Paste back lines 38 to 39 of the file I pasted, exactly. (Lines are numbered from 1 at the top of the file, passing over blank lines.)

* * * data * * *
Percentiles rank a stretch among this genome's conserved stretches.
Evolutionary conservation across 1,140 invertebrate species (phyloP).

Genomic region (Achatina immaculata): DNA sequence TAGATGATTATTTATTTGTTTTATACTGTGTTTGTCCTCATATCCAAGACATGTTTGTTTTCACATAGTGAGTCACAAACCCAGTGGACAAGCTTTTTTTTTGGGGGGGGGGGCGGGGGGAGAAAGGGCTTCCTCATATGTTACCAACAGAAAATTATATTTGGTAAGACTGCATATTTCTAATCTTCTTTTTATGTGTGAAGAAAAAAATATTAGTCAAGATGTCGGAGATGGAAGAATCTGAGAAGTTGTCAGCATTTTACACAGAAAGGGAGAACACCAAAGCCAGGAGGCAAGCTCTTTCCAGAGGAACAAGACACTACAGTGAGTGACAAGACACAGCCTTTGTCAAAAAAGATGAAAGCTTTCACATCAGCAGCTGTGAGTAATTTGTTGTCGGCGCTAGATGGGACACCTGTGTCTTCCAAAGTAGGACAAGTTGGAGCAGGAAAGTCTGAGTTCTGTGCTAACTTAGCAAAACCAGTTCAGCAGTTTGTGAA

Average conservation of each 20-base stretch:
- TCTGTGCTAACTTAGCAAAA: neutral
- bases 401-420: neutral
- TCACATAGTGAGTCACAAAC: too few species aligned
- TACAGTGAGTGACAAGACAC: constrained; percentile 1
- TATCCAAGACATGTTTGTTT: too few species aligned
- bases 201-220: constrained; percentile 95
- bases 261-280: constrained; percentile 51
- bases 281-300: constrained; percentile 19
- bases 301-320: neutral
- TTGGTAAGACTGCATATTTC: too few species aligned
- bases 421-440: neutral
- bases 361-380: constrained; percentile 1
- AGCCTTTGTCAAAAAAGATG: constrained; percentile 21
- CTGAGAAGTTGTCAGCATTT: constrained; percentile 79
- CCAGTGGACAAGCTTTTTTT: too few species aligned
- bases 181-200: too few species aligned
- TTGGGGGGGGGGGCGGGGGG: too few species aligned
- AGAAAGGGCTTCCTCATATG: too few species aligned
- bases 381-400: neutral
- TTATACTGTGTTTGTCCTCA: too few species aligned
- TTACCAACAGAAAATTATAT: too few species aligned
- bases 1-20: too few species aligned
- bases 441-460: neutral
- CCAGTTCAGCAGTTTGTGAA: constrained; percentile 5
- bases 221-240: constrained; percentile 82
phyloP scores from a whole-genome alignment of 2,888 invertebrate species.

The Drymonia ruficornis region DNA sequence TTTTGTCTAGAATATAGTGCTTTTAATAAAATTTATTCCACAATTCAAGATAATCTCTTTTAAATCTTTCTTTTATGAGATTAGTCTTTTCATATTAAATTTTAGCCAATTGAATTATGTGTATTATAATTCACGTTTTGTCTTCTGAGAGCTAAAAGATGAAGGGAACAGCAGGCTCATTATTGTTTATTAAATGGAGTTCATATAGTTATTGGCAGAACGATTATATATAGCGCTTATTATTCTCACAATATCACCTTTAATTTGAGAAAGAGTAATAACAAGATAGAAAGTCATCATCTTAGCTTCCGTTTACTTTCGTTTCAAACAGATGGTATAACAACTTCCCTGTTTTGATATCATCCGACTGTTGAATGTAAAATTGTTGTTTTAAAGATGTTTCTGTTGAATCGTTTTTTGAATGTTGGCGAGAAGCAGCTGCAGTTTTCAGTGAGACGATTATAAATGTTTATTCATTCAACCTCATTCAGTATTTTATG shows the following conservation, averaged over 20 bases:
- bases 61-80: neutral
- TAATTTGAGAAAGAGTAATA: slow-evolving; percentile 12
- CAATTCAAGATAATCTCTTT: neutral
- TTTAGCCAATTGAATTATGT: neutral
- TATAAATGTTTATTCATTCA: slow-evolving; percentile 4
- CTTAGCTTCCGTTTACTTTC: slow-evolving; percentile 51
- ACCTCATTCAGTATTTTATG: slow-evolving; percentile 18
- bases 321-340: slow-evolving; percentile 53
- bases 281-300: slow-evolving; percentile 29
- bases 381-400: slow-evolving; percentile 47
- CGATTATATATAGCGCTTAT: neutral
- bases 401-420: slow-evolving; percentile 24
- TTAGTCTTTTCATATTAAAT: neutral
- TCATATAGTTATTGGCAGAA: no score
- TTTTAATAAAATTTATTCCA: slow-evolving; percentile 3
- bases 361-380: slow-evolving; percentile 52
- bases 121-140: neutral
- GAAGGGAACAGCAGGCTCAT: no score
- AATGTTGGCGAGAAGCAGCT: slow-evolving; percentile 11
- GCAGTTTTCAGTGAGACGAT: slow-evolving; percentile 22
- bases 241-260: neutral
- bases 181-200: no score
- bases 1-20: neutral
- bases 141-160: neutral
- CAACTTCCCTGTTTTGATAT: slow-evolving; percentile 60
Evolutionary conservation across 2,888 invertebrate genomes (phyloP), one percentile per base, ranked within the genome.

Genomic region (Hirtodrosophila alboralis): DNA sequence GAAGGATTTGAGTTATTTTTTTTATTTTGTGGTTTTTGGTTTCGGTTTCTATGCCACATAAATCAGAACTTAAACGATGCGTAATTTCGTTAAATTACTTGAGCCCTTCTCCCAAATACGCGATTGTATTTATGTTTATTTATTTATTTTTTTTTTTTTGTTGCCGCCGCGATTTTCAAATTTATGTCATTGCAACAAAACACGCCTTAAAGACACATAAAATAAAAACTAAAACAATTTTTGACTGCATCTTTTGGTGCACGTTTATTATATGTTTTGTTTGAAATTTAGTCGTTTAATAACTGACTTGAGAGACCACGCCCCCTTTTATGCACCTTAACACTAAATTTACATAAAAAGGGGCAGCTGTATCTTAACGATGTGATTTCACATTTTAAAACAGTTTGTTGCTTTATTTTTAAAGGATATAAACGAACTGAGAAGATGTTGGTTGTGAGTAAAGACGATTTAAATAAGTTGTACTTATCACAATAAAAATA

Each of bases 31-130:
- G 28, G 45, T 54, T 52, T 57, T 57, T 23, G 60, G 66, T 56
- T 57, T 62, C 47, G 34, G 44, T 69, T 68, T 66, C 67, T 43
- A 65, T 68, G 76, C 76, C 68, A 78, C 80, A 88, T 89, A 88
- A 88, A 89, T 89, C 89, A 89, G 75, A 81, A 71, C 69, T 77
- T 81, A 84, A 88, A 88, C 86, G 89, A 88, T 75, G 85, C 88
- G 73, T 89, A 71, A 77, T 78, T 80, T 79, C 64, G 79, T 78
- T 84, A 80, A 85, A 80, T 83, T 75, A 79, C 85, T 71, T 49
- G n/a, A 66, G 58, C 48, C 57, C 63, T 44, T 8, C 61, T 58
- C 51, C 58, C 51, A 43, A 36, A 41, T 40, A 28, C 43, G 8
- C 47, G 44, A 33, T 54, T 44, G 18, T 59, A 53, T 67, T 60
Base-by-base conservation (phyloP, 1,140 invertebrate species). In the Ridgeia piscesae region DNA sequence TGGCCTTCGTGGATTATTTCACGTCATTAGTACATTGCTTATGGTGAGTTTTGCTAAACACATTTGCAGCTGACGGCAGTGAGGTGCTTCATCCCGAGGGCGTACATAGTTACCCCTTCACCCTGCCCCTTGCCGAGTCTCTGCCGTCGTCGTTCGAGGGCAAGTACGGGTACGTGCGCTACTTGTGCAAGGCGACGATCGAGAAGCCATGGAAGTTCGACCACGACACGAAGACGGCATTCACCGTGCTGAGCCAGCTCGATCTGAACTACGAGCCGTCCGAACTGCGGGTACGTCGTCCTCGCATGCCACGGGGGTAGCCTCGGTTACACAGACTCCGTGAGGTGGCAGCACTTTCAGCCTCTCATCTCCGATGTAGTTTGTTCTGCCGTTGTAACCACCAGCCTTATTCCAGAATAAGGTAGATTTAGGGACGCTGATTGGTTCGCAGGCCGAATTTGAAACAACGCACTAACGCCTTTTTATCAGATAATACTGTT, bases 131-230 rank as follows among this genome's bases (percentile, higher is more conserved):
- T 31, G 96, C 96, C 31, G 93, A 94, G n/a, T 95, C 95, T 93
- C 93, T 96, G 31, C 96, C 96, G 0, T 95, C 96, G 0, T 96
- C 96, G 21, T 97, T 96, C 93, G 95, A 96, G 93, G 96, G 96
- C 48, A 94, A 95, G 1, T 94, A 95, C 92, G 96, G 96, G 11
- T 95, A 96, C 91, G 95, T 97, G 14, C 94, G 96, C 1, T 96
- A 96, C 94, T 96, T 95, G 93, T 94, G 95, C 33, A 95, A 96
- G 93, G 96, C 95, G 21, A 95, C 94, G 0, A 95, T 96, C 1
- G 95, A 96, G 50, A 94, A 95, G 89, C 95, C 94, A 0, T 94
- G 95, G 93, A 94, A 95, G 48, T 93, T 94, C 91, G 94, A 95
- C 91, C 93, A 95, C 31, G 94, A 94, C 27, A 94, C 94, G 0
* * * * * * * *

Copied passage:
- ACCTCATTCAGTATTTTATG: slow-evolving; percentile 18
- bases 321-340: slow-evolving; percentile 53